After the biggest gold slump in three decades left investors heartbroken, they’re following Taylor Swift’s advice and never, ever getting back together.
Janet Yellen, the one person able to make the lovers reconcile, did her best. Prices surged the most since September the day after the Fed chair signaled last week that low interest rates are here to stay. Traders and analysts surveyed by Bloomberg News aren’t expecting the euphoria to last. Volatility in futures is near a four-year low, at a time when trading volumes and open interest in Comex contracts are waning.
Prices will average $1,250 an ounce next quarter, about 5 percent less than now, according to the median of 15 estimates. The analysts were surveyed before and after the Fed’s June 18 outlook, and the forecast was unchanged. Even after a 28 percent plunge in 2013, the bears are emboldened by this year’s records in equity markets, and gold assets in exchange-traded products have shrunk to the smallest since 2009.
“The surge in gold can’t sustain itself,” Donald Selkin, who helps manage about $3 billion of assets as chief market strategist at National Securities Corp. in New York, said June 20. “It was a temporary spike because of a confluence of events: Iraq and Yellen. People will be looking at other areas for excitement. Holdings are down, so people are leaving gold in search of something better.”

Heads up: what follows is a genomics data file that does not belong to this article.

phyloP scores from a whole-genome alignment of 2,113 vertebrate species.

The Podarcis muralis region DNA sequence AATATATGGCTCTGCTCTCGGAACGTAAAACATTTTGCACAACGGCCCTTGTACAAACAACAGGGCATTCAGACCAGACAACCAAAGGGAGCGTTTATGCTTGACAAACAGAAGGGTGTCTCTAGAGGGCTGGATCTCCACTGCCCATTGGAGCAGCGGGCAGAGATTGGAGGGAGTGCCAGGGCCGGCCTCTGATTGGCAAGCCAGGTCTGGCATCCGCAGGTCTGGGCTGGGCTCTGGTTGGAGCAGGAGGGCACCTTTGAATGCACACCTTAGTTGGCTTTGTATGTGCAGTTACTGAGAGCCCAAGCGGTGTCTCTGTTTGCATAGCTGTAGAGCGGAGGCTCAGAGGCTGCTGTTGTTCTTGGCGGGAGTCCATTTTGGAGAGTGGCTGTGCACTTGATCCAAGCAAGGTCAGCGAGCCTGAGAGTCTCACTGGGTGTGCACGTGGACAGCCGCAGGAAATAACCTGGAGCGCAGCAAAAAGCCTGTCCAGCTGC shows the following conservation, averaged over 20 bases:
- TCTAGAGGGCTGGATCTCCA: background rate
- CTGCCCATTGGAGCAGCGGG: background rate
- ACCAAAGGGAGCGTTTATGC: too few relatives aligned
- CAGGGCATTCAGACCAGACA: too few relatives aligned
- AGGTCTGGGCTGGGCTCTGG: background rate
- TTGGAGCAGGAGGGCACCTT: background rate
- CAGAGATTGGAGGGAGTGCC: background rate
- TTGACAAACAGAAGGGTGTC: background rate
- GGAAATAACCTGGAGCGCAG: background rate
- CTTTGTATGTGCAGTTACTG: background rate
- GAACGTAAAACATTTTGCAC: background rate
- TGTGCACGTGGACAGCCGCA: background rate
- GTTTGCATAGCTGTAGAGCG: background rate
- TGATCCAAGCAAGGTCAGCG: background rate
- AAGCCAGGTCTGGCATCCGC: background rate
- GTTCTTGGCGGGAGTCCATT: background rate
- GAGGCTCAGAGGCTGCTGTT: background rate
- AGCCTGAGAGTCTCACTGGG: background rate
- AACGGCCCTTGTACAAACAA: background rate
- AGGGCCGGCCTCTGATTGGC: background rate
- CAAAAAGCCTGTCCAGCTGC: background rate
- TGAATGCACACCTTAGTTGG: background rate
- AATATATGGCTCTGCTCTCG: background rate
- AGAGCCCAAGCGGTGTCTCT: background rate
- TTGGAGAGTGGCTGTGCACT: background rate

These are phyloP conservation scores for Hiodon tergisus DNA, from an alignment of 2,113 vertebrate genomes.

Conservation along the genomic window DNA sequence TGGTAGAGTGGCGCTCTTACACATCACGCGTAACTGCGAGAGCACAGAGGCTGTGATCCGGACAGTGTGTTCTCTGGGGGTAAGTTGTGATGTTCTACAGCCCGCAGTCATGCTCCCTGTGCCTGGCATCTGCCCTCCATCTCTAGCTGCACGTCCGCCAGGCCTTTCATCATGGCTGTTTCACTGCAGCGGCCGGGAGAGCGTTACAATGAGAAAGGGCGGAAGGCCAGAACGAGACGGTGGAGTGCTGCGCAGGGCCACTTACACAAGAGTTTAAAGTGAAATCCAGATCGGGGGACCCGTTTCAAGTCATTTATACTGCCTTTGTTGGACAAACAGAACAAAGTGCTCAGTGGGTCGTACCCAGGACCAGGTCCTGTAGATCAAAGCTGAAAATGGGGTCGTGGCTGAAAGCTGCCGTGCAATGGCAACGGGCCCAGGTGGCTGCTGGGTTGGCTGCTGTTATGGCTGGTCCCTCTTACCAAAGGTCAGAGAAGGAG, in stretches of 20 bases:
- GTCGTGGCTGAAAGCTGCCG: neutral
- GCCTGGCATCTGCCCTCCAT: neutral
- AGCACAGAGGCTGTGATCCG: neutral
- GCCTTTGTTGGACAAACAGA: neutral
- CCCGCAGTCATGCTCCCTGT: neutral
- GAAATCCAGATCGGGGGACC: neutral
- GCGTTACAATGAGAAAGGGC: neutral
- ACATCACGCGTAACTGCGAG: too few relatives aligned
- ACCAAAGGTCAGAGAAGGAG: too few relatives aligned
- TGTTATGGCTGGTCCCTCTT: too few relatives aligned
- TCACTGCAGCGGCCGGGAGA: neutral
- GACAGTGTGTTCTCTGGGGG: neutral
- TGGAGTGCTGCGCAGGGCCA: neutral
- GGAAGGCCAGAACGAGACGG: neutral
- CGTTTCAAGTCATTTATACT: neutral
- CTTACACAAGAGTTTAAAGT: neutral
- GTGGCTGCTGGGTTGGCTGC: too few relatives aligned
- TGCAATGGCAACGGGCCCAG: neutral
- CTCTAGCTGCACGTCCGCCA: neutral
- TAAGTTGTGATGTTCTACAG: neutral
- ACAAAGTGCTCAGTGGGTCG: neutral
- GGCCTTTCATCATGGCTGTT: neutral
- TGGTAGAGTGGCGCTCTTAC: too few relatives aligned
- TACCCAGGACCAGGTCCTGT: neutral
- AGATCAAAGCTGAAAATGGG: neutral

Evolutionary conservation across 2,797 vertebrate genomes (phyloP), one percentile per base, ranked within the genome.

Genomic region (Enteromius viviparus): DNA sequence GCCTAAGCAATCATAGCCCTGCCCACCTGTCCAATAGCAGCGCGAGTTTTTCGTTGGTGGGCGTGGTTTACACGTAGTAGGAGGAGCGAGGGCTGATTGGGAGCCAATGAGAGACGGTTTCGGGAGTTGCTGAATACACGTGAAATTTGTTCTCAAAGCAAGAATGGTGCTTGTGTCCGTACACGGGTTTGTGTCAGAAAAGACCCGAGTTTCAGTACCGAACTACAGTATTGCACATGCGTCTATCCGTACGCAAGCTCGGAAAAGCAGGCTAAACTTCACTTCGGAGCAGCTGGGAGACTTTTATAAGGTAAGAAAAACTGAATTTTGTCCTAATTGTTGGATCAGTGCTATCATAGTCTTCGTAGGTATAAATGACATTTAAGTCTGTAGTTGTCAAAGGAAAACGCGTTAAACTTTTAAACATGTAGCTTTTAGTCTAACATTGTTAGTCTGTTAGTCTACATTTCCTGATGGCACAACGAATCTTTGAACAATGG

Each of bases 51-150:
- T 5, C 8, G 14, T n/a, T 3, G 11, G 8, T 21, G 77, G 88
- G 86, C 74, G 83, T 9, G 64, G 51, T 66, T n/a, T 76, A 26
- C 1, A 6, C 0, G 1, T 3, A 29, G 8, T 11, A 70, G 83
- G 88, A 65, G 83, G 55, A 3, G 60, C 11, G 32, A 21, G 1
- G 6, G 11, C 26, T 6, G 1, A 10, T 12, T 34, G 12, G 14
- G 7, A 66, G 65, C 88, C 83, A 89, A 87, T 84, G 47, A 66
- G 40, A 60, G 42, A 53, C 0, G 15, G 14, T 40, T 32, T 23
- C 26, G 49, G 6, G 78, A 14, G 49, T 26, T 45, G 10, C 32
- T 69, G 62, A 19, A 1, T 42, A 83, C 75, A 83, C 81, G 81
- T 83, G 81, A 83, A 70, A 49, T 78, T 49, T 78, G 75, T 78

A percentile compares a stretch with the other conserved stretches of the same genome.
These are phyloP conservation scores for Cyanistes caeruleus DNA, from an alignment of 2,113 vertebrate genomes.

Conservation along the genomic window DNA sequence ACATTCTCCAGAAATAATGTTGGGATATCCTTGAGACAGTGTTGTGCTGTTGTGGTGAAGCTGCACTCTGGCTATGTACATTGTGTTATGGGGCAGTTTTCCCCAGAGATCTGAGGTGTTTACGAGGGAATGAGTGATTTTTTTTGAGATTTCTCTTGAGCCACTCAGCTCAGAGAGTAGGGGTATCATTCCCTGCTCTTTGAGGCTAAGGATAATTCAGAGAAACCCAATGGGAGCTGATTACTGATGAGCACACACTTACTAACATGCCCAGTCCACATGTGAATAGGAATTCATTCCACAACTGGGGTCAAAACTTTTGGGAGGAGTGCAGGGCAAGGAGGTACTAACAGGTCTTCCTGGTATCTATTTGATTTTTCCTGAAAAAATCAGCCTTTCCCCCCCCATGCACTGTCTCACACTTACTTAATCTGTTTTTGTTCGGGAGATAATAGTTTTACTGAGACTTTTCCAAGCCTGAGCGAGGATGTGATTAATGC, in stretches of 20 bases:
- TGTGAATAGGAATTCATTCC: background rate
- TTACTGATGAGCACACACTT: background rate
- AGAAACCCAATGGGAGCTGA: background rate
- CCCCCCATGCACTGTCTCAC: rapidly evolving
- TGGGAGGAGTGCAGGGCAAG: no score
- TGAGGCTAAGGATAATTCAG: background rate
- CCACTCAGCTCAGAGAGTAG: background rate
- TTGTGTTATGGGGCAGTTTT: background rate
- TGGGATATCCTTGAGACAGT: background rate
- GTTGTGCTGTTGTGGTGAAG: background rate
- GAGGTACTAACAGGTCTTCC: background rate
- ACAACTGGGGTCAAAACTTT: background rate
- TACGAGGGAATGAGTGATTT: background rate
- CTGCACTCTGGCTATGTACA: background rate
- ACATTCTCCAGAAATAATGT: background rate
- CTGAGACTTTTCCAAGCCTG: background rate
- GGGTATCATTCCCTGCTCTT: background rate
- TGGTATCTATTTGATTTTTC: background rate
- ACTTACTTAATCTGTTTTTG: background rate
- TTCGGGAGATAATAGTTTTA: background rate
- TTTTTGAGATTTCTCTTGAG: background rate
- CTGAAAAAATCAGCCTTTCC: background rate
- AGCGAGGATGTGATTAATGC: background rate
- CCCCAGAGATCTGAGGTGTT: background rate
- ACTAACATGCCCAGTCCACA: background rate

Gold for immediate delivery rose 9.8 percent to $1,319.52 an ounce in London this year, according to Bloomberg generic pricing. Bullion advanced on demand for haven assets as fighting erupted in Ukraine and Iraq.
Prices have slumped from a record $1,921.17 reached in September 2011. The Standard & Poor’s GSCI gauge of 24 commodities gained 5.5 percent since the end of December, while the MSCI All-Country World Index of equities rose 4.9 percent. The Bloomberg U.S. Treasury Bond Index added 2.7 percent.
The median of 15 analyst and trader estimates compiled by Bloomberg by June 18 showed gold will average $1,240 in the fourth quarter and $1,300 in the first three months of next year. By June 20, they were predicting $1,225 and $1,270 for the periods, not swayed by Yellen’s outlook for low borrowing costs and echoing the sentiment of Swift’s Grammy-nominated pop hit, “We Are Never Ever Getting Back Together.”
“You’ve had a bit of safe-haven demand and a bit of inflation-hedge demand,” Georgette Boele, a precious-metals analyst at ABN Amro Group NV in Amsterdam, said June 20. “The view doesn’t change on gold, because this is temporary. The other drivers have not changed.”
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